PERFECT PAIRING OF JACKIE STEWART, INDY TO CONTINUE AT USGP By Dan Knutson indyf1.com Special Correspondent INDIANAPOLIS, Jan. 29, 1999 -- Three-time Formula One World Champion Stewart has played many roles at Indianapolis Motor Speedway: ...
PERFECT PAIRING OF JACKIE STEWART, INDY TO CONTINUE AT USGP
By Dan Knutson indyf1.com Special Correspondent
INDIANAPOLIS, Jan. 29, 1999 -- Three-time Formula One World Champion Stewart has played many roles at Indianapolis Motor Speedway: Rookie of the Year (and almost overall winner) of the 1966 Indy 500, another strong showing in the 1967 Indy 500, calling the race on ABC-TV for 15 years, and he even drove the Ford Mustang pace car in 1979.
Now he's coming back as owner of the Stewart-Ford F1 team which will vie for victory in the inaugural United States Grand Prix at Indianapolis' new road course in 2000.
"I'm excited about going back to Indy," said Stewart, a Scottish native.
"I've had good times at Indianapolis. Indy has been kind to me. From my point of view it will be nice to go back." Stewart's love affair with Indy started 33 years ago when he nearly won the
Indianapolis 500 in his first attempt only to coast to a halt in his Bowes Seal Fast Special with about 10 laps to go.
"I think I was in the 192nd lap (of 200)," Stewart recalled. "It was an engine oil pump that went. I can't remember the name of the engine, but I think it started with F and it might have had four letters ... but that's not what I called it! We would have won that race. We were leading at the time by two laps.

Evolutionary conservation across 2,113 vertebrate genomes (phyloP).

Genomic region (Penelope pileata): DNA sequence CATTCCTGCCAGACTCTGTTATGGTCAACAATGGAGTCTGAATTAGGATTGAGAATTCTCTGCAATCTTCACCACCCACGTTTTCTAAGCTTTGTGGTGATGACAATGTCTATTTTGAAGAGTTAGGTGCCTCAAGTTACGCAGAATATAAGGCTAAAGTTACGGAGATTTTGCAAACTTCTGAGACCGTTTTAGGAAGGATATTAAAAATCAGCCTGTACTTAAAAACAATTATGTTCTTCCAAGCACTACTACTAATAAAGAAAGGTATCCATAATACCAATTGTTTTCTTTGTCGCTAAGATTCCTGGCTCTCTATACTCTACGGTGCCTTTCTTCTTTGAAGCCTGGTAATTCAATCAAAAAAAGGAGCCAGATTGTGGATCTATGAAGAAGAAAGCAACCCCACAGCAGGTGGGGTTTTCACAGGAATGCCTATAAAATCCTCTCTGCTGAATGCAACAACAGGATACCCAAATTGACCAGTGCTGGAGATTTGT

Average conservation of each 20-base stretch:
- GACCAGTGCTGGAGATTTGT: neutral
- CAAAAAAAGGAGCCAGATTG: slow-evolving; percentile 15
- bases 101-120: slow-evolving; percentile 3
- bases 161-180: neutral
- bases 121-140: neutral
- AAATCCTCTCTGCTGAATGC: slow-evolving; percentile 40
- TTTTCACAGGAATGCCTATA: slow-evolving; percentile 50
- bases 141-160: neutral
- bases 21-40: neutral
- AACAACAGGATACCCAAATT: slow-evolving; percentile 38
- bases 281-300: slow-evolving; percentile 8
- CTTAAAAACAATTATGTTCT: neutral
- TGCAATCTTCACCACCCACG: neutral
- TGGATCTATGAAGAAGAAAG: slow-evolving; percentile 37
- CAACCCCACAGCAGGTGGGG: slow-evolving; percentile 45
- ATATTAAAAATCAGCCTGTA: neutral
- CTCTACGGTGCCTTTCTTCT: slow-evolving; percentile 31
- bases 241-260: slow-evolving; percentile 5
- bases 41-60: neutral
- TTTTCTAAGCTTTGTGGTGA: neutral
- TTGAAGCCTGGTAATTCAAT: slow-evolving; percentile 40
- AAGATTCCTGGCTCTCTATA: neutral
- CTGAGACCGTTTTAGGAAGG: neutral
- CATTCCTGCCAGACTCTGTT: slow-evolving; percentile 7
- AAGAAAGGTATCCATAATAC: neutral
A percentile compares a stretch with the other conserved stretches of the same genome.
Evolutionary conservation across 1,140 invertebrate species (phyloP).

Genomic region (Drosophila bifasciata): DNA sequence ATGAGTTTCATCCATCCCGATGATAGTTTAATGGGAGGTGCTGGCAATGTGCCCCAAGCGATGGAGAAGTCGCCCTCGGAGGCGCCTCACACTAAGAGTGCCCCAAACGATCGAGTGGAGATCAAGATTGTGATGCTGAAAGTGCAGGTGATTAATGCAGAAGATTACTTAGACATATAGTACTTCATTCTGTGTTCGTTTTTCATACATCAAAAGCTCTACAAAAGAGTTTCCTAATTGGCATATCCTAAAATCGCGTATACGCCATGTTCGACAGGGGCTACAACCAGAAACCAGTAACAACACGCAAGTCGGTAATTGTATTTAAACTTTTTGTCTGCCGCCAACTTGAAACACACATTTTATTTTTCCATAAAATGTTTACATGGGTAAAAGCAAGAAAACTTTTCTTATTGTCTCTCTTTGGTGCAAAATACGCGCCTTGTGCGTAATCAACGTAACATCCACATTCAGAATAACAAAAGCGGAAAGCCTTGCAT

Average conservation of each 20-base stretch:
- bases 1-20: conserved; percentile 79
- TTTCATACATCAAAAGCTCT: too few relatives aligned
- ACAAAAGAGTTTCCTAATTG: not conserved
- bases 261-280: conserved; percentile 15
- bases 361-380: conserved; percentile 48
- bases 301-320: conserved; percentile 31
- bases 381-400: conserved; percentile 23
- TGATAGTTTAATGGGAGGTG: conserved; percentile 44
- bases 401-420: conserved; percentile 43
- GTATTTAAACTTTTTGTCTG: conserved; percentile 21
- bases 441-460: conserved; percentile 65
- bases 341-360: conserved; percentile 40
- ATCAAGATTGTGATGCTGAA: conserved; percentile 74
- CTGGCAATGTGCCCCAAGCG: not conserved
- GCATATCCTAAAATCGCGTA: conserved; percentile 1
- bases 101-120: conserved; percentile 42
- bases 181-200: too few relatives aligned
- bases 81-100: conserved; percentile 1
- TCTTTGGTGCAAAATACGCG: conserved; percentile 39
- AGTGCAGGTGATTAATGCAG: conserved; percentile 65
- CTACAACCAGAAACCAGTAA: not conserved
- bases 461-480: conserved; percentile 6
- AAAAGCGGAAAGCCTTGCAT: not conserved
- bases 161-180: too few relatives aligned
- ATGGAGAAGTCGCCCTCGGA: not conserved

"It was a very happy time for me. I won the Rookie of the Year that year, which is something I still display. I gave most of my trophies away, but I did not give the Indianapolis Rookie of the Year trophy away." Stewart was back at the Brickyard in 1967 but stopped after 168 laps with engine failure.
"The second year I was lying in second place ahead of A.J. (Foyt), and A.J. went on to win the race," Stewart said. "But my times at Indy were good times, not only as a race driver but also with ABC as a commentator because I think I was there for about 15 years."
Stewart's return to the Speedway in 2000 also marks the return of F1 to the United States for the first time since 1991.
"It's vitally important (to have a United States Grand Prix) because the United States of America is still commercially the most interesting country in the world," Stewart said. "It's of enormous importance as global corporations go -- their home being in America in many cases.
"It has always been sad to me that the United States in recent years has not had a Grand Prix. It's a great oversight by F1. I welcome enormously the return to the United States.
"(The race at Indy) is going to be a healthy part of our program, and I think it's going to please a great many of our major sponsors in the sport. I don't just mean the Stewart-Ford team. Of course it will please Ford because it's an American-based company. But Mercedes-Benz sells an immense number of cars in the U.S.A., for example, so it's very important for them as it's for Ferrari. You have to look at that commercial basis as a very important dimension of the future."
Today's multimillion-dollar world of F1 is a long way from Stewart's humble beginnings in the world of cars when, as a teen-ager, he earned three British pounds a week working in his father's gas station in Dumbarton, Scotland. Born in 1939, Stewart began racing modified street cars in 1960. He felt a bit out of place with what he perceived to be the more sophisticated drivers in England.
"I felt as if I had bits of haggis and twigs of heather growing out of my ears," he said later.
Those were ironic words from a man who would one day wear trendy fashions and be at ease with royalty and the captains of industry.